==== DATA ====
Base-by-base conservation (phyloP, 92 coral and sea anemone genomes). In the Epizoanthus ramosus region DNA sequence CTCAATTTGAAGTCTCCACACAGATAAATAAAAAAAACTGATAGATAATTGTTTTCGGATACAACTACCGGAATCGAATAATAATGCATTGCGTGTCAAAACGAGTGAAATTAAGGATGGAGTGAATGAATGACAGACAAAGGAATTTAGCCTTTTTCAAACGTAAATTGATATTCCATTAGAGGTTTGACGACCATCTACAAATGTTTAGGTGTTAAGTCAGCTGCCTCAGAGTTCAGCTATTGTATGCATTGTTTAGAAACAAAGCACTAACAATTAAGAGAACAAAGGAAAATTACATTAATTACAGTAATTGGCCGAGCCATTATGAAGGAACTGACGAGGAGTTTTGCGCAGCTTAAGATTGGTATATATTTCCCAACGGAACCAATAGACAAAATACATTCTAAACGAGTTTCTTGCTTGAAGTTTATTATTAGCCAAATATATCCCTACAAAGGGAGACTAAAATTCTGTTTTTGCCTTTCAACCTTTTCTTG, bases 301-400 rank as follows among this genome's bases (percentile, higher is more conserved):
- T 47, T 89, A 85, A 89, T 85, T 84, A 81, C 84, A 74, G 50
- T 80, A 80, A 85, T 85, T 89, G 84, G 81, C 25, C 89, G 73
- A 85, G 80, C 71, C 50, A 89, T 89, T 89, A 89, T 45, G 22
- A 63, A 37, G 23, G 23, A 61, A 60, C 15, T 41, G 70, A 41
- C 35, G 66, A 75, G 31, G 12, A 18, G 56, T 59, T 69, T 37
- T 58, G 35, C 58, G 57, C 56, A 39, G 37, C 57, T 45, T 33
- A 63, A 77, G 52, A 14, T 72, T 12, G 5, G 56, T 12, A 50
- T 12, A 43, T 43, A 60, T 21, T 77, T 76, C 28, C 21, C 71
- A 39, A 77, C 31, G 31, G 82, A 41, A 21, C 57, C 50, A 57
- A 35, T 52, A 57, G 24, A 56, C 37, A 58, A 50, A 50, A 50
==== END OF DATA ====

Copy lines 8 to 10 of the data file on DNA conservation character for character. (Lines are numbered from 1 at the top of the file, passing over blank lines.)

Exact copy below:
- A 63, A 77, G 52, A 14, T 72, T 12, G 5, G 56, T 12, A 50
- T 12, A 43, T 43, A 60, T 21, T 77, T 76, C 28, C 21, C 71
- A 39, A 77, C 31, G 31, G 82, A 41, A 21, C 57, C 50, A 57